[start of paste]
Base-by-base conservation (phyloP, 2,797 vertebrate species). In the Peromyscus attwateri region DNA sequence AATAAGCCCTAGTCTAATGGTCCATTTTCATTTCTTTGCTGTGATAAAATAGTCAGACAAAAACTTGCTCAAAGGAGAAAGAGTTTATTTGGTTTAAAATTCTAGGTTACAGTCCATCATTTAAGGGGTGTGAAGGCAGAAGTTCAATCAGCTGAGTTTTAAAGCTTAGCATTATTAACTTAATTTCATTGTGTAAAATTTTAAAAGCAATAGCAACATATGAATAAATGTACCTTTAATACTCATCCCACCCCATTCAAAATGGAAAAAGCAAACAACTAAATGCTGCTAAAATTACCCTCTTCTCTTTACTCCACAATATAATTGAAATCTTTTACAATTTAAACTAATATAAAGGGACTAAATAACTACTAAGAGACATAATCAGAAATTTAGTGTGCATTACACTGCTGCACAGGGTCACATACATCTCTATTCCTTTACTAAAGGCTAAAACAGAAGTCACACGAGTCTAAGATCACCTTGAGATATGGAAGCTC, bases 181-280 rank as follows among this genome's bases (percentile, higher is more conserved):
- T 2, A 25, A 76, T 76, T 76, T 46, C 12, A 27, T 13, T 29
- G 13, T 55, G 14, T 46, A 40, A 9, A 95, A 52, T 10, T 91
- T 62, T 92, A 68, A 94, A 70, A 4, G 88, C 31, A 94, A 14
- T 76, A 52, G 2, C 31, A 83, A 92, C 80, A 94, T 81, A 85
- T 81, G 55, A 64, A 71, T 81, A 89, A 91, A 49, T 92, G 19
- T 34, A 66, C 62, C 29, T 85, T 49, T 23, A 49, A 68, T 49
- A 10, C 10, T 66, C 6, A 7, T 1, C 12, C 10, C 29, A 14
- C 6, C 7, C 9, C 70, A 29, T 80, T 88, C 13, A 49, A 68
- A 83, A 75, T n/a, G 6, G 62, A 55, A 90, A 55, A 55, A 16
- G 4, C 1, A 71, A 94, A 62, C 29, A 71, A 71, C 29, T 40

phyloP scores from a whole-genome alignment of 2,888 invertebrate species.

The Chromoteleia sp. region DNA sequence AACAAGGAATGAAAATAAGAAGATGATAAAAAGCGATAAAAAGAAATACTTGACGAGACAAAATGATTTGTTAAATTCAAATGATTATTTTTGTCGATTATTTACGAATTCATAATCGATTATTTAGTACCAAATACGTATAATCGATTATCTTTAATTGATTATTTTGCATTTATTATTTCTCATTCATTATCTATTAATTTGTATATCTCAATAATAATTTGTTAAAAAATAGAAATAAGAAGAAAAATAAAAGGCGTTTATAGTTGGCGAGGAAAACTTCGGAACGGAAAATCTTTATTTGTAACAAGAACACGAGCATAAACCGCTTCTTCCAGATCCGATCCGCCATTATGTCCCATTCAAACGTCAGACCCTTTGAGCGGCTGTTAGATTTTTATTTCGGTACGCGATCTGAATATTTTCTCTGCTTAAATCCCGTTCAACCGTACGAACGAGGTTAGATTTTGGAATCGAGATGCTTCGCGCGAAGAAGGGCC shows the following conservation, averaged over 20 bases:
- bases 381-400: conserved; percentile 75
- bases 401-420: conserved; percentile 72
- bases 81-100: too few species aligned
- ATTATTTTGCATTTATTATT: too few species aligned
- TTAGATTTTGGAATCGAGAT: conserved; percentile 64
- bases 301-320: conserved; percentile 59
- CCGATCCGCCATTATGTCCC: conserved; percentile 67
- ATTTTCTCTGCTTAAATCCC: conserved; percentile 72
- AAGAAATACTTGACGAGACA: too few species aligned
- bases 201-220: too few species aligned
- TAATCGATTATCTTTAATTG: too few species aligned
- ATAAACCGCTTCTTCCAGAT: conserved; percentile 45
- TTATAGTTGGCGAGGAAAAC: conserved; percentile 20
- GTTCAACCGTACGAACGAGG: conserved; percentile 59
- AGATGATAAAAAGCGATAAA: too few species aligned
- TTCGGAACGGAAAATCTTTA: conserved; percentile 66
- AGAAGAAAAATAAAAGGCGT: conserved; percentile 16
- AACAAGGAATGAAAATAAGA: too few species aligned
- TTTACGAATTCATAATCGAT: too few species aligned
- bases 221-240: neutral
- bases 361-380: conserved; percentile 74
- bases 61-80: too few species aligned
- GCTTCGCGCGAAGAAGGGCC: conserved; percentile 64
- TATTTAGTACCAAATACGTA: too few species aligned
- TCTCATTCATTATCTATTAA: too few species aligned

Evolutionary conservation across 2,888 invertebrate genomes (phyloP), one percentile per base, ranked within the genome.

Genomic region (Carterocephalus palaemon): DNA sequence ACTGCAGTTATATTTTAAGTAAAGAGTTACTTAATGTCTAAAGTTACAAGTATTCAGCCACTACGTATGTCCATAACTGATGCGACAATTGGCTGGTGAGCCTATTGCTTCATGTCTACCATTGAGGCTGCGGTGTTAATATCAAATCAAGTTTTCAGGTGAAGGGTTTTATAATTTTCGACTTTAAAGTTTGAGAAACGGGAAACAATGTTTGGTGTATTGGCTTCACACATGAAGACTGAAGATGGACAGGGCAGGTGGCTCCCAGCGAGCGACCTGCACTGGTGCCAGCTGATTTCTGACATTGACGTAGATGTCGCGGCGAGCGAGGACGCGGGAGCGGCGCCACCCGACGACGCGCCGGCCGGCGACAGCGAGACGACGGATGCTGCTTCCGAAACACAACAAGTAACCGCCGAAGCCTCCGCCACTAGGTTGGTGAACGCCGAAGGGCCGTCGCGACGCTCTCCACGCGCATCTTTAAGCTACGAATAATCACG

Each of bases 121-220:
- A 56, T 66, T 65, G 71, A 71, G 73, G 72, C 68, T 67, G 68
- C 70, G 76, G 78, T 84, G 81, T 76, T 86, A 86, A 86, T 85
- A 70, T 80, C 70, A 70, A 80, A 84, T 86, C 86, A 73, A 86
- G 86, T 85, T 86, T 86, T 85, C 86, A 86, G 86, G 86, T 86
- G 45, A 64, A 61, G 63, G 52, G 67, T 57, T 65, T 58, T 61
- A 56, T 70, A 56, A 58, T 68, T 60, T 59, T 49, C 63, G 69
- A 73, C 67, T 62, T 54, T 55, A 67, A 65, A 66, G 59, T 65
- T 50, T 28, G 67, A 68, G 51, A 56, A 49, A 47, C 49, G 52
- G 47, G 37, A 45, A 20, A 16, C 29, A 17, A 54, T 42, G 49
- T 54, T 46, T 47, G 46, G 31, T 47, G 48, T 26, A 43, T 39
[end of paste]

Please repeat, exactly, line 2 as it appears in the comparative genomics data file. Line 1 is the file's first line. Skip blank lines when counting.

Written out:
- T 2, A 25, A 76, T 76, T 76, T 46, C 12, A 27, T 13, T 29